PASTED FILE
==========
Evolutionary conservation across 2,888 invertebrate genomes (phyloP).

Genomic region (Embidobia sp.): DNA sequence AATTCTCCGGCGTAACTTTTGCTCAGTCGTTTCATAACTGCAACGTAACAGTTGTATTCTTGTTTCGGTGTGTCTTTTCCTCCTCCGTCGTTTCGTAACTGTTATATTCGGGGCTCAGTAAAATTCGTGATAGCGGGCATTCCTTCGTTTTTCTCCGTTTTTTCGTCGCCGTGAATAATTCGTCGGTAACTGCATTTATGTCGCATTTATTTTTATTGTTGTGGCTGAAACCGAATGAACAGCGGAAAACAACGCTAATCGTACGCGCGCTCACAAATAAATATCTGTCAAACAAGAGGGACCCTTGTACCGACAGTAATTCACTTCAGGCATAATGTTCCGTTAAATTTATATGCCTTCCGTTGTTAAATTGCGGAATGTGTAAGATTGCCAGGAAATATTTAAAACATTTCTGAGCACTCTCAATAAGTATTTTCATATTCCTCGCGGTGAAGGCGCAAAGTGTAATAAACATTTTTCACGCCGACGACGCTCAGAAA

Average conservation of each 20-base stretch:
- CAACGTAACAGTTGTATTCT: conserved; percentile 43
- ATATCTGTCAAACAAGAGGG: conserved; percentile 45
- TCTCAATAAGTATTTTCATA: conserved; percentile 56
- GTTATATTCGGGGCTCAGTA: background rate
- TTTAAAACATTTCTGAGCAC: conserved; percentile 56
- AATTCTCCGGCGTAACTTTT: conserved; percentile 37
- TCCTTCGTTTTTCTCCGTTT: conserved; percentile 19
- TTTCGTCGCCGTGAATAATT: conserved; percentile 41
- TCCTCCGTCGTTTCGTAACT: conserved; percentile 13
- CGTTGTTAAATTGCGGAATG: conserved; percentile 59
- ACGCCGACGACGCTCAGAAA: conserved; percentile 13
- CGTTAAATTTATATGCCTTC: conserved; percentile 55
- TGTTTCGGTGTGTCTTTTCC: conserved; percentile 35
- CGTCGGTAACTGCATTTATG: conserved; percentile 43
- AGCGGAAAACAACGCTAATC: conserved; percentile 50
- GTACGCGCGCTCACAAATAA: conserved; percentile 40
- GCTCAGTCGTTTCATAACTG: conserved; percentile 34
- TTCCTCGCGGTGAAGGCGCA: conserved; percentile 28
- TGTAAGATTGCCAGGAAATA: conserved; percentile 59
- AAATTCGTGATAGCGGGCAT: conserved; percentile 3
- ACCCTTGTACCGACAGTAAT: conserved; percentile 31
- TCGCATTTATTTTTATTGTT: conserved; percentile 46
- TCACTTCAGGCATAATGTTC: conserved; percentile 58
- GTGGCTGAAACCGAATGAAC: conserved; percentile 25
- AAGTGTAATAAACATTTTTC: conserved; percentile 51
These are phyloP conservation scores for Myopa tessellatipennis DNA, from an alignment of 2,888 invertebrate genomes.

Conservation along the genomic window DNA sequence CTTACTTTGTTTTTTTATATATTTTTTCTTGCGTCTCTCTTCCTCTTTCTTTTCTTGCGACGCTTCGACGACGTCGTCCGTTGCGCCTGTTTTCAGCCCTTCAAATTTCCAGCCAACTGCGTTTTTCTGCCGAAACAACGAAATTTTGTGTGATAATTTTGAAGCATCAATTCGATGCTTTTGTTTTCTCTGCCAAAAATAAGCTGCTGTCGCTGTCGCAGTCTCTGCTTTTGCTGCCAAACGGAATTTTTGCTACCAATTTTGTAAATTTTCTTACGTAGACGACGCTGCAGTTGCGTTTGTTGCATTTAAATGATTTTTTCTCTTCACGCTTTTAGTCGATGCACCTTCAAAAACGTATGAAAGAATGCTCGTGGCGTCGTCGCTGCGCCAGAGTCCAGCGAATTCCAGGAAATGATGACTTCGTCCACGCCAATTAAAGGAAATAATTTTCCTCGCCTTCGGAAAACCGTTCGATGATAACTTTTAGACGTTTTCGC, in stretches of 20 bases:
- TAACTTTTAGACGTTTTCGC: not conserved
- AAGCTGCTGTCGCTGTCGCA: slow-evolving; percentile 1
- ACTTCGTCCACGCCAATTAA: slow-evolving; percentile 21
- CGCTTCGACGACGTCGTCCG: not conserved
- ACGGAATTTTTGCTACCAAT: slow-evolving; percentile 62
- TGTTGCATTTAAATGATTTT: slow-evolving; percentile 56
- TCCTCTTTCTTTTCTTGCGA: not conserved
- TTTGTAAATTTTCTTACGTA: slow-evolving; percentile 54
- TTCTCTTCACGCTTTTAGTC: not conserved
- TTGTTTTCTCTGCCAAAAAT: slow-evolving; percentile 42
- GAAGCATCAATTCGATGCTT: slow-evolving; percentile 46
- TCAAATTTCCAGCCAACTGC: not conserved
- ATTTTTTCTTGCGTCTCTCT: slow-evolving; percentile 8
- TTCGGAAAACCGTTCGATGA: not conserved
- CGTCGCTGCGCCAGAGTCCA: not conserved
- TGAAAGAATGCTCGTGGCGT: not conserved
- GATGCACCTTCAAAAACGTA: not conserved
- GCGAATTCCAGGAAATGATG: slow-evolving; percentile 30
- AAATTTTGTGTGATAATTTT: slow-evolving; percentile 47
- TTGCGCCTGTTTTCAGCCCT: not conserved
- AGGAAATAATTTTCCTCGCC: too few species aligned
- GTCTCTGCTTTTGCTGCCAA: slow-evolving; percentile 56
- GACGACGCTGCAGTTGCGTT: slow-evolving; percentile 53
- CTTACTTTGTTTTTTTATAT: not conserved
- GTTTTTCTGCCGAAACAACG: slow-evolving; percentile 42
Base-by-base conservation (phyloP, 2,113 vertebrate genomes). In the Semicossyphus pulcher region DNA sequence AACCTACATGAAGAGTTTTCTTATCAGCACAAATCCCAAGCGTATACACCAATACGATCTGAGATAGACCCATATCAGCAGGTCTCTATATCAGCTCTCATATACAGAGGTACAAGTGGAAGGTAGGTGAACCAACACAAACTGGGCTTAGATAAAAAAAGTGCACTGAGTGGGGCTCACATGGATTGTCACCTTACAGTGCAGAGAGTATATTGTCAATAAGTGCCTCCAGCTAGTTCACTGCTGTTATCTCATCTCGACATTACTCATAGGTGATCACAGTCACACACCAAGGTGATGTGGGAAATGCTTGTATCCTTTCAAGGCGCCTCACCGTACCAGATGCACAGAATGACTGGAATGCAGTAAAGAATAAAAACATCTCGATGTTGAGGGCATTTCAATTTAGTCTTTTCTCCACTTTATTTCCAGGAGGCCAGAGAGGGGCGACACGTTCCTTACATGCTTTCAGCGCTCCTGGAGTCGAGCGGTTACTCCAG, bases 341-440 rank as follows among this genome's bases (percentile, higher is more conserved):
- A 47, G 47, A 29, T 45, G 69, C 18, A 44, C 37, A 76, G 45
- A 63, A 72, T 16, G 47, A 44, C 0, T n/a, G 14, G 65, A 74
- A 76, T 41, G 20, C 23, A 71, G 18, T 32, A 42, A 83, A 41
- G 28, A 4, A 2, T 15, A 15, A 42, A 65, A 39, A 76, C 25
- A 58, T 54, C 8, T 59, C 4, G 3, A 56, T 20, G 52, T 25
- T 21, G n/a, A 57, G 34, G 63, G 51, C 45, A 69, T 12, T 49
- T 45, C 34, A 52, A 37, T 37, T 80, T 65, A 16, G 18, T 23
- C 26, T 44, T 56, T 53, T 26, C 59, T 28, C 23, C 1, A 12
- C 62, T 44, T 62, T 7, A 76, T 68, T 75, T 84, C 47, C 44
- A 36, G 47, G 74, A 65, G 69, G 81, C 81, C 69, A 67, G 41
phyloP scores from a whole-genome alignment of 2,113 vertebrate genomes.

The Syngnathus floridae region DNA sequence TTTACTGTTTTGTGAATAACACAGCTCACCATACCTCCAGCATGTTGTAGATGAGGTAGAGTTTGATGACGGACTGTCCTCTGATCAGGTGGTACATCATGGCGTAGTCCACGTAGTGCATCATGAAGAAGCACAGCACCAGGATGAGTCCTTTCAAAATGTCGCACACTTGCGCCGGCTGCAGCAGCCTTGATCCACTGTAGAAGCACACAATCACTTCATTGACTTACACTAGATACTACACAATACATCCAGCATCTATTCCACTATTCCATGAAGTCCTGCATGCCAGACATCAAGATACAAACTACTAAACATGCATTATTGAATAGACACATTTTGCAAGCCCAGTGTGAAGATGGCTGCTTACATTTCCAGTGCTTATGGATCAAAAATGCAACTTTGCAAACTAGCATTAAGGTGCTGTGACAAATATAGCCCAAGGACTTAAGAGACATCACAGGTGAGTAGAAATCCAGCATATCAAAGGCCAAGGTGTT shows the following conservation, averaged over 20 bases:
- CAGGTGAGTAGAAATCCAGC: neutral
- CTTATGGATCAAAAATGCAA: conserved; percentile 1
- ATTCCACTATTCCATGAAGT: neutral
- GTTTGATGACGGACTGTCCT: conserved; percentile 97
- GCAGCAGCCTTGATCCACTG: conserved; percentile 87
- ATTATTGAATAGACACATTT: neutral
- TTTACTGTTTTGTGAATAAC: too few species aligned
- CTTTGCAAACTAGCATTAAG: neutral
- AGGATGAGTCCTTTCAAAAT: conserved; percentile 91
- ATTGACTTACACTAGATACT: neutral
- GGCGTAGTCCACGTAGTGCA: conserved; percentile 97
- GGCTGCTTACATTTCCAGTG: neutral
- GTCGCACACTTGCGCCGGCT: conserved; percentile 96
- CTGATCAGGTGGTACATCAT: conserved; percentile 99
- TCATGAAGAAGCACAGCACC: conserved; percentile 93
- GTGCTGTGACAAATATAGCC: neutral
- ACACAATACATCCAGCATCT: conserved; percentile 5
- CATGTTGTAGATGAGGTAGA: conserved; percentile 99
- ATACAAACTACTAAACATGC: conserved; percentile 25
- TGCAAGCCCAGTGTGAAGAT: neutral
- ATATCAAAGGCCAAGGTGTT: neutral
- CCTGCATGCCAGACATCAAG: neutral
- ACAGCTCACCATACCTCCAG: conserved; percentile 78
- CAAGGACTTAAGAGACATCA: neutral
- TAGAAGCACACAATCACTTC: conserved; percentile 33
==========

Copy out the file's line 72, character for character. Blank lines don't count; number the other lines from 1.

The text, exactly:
- GTTTGATGACGGACTGTCCT: conserved; percentile 97